2001 Lyme borreliosis in rhesus macaques-effects of
corticosteroids on spirochetal load and isotype switching of anti-borrelia
Lyme borreliosis in rhesus macaques: chronic Ld.
6:31:18 PM Eastern Standard Time
Lyme borreliosis in rhesus macaques: effects of corticosteroids on spirochetal
load and isotype switching of anti-borrelia burgdorferi antibody.
Clin Diagn Lab Immunol 2001 Mar;8(2):225-32 (ISSN: 1071-412X)
Pachner AR; Amemiya K; Bartlett M; Schaefer H; Reddy K; Zhang WF [Find other
with these Authors]
Department of Neurosciences, University of Medicine and Dentistry of New
Jersey-New Jersey Medical School, 185 S. Orange St., Newark, NJ 07103, USA.
Experimental Borrelia burgdorferi infection of rhesus monkeys is an excellent
model of Lyme disease and closely parallels the infection in humans. Little is
known about the interaction of host immunity with the spirochete in patients
with chronic infection. We hypothesized that rapid development of anti-B.
burgdorferi antibody in immunocompetent nonhuman primates (NHPs) is the
major determinant of the reduction of the spirochetal load in Lyme borreliosis.
This hypothesis was tested by measurement of the spirochetal load by PCR in
association with characterization of the anti-B. burgdorferi humoral immune
response in immunocompetent NHPs versus that in corticosteroid-treated NHPs.
Although anti-B. burgdorferi immunoglobulin G (IgG) antibody was effectively
inhibited in dexamethason (Dex)-treated NHPs, anti-B. burgdorferi IgM antibody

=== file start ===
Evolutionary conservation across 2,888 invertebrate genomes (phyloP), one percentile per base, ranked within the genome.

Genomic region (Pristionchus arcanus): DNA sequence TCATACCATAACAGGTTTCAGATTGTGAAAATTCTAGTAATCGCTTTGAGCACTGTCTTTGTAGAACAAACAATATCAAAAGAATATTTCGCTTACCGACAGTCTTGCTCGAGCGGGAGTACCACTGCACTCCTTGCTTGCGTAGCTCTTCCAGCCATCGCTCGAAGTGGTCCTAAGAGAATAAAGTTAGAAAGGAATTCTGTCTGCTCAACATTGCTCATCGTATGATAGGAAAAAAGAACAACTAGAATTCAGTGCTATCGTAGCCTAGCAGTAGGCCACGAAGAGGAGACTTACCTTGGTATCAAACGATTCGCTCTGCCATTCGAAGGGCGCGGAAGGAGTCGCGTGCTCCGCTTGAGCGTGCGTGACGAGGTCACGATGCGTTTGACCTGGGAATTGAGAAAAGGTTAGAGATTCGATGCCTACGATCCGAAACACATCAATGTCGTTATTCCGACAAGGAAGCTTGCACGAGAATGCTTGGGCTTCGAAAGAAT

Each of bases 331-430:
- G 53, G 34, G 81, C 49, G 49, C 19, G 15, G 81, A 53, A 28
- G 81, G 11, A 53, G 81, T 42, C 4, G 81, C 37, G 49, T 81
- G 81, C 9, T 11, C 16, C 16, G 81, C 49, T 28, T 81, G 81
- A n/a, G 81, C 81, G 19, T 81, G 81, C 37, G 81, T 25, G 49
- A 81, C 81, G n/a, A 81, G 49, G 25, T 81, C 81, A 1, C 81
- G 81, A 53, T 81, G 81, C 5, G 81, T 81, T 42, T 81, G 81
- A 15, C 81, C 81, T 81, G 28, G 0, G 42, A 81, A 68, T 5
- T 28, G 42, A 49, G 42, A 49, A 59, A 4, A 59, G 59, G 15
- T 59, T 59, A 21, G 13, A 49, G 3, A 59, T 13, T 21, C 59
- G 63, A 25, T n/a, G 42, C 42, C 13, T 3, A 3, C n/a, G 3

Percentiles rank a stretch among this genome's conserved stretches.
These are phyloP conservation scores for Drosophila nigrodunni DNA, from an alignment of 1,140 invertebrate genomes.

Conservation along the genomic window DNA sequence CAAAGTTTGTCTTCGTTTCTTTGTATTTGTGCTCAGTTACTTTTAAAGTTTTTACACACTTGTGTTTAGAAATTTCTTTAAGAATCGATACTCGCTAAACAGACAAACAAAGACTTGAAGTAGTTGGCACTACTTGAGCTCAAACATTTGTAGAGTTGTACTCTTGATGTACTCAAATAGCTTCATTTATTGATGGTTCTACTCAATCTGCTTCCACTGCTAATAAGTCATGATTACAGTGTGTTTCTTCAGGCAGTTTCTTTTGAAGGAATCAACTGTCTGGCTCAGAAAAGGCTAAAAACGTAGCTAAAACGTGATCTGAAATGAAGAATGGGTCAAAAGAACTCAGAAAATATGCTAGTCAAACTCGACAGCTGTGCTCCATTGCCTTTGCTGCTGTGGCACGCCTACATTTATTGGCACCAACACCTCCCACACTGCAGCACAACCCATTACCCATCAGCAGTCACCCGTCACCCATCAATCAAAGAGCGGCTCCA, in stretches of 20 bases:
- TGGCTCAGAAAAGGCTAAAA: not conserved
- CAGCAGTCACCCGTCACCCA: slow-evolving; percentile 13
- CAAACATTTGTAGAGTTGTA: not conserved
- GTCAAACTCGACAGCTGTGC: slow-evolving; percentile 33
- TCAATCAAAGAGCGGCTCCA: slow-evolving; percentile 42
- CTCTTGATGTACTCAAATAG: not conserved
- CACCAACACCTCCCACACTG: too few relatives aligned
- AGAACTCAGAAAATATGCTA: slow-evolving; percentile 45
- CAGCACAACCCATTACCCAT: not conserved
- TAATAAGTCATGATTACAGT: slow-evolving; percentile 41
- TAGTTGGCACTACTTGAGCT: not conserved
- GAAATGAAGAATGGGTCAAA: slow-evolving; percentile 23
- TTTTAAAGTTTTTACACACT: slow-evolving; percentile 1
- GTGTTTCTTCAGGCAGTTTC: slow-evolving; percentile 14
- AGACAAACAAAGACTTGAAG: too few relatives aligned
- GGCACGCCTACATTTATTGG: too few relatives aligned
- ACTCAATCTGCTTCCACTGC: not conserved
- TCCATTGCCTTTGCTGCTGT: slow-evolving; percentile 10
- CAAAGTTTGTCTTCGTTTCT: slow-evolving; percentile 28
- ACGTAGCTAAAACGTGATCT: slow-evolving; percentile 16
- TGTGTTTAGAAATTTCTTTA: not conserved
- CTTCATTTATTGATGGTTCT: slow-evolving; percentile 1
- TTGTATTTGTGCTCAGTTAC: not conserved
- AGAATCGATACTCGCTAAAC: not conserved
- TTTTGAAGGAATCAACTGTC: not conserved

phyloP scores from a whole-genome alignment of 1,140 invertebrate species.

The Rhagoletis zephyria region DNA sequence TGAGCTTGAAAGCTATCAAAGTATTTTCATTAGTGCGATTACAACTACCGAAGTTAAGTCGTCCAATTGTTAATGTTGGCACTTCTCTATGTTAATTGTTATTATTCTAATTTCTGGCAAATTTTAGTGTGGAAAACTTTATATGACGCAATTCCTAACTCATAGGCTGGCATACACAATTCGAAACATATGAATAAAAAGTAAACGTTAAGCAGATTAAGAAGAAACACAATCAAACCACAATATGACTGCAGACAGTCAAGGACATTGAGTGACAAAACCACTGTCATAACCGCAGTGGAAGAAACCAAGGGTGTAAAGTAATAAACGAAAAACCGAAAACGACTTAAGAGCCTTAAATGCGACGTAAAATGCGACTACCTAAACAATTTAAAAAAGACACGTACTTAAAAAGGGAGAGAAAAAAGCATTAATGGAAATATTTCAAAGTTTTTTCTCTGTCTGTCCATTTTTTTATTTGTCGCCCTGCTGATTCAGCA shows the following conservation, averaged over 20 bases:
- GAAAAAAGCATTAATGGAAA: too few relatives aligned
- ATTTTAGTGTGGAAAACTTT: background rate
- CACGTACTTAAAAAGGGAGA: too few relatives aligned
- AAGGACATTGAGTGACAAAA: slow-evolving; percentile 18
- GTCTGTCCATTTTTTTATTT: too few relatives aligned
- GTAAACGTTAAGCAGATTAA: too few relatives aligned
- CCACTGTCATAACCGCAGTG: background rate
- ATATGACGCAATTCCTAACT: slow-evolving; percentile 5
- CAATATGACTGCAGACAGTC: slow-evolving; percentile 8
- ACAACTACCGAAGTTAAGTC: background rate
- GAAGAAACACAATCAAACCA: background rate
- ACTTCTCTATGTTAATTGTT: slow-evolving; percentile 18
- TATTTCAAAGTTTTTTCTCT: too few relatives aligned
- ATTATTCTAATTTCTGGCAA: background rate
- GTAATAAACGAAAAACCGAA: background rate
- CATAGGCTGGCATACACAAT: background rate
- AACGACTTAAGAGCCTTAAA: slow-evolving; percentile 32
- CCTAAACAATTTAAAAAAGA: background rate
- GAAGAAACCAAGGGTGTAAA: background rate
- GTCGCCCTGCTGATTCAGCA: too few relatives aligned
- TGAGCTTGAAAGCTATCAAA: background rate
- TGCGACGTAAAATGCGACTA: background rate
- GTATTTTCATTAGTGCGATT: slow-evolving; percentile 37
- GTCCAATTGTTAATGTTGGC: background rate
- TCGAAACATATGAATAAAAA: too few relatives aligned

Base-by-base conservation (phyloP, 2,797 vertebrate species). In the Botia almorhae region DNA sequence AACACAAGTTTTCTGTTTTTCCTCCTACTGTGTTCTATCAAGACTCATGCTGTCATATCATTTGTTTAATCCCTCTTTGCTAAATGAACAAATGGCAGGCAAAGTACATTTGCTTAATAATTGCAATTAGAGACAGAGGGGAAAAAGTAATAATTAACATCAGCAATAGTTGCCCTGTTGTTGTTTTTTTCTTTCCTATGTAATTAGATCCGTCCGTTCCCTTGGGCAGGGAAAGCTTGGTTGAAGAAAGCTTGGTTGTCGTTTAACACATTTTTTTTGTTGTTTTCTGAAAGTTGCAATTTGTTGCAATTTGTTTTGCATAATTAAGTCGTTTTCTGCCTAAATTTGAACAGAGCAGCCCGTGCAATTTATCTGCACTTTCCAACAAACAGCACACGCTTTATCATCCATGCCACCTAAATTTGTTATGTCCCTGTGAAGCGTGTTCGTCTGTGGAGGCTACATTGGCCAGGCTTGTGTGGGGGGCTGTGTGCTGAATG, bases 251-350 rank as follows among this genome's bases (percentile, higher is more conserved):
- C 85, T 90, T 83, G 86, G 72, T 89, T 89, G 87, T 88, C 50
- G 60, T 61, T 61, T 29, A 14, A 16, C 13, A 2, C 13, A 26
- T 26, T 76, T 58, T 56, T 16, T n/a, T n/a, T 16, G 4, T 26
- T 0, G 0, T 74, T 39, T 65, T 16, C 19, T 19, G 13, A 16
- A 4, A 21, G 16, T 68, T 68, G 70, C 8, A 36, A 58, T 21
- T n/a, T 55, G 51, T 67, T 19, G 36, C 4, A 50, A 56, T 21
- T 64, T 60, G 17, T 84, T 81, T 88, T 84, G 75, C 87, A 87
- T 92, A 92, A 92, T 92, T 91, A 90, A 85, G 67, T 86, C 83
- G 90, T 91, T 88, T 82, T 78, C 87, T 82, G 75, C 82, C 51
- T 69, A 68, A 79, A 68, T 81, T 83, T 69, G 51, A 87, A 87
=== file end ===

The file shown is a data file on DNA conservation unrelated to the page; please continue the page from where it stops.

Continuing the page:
levels continued to rise after the first month and reached levels in excess of
IgM levels in immunocompetent NHPs. This vigorous production of anti-B.
burgdorferi IgM antibodies was also studied in vitro by measurement of antibody
produced by B. burgdorferi-stimulated peripheral blood mononuclear cells.
Despite these high IgM antispirochetal antibodies in Dex-treated NHPs,
spirochetal loads were much higher in these animals. These data indicate that
Dex treatment results in interference with isotype switching in this model and
provide evidence that anti-B. burgdorferi IgG antibody is much more effective
than IgM antibody in decreasing the spirochetal load in infected animals.
Major Subject Heading(s) Minor Subject Heading(s) CAS Registry / EC Numbers
Borrelia burgdorferi [immunology]
Glucocorticoids, Synthetic [pharmacology]
Immunoglobulin Class Switching [immunology]
Lyme Neuroborreliosis [immunology]
Find other articles with similar Subjects.
Antibodies, Bacterial [blood] [cerebrospinal fluid]
Antibody Formation [immunology]
Disease Models, Animal
IgG [blood] [cerebrospinal fluid]
IgM [blood] [cerebrospinal fluid]
Immunoglobulin Class Switching [drug effects]
0 (Antibodies, Bacterial)
0 (Glucocorticoids, Synthetic)
Indexing Check Tags: Animal; Female; Male
MEDLINE Indexing Date: 200106
Publication Type: Journal Article
PreMedline Identifier: 0011238200
Unique NLM Identifier: 21137938
Journal Code: IM
6:31:18 PM Eastern Standard Tim
In a message dated
11:27:54 AM Eastern Standard Time, barb writes:
(she was a dear Lyme friend) offered
the following as proof of Borrelia persistence. These emails were
originally posted on Actionlyme and also sent privately.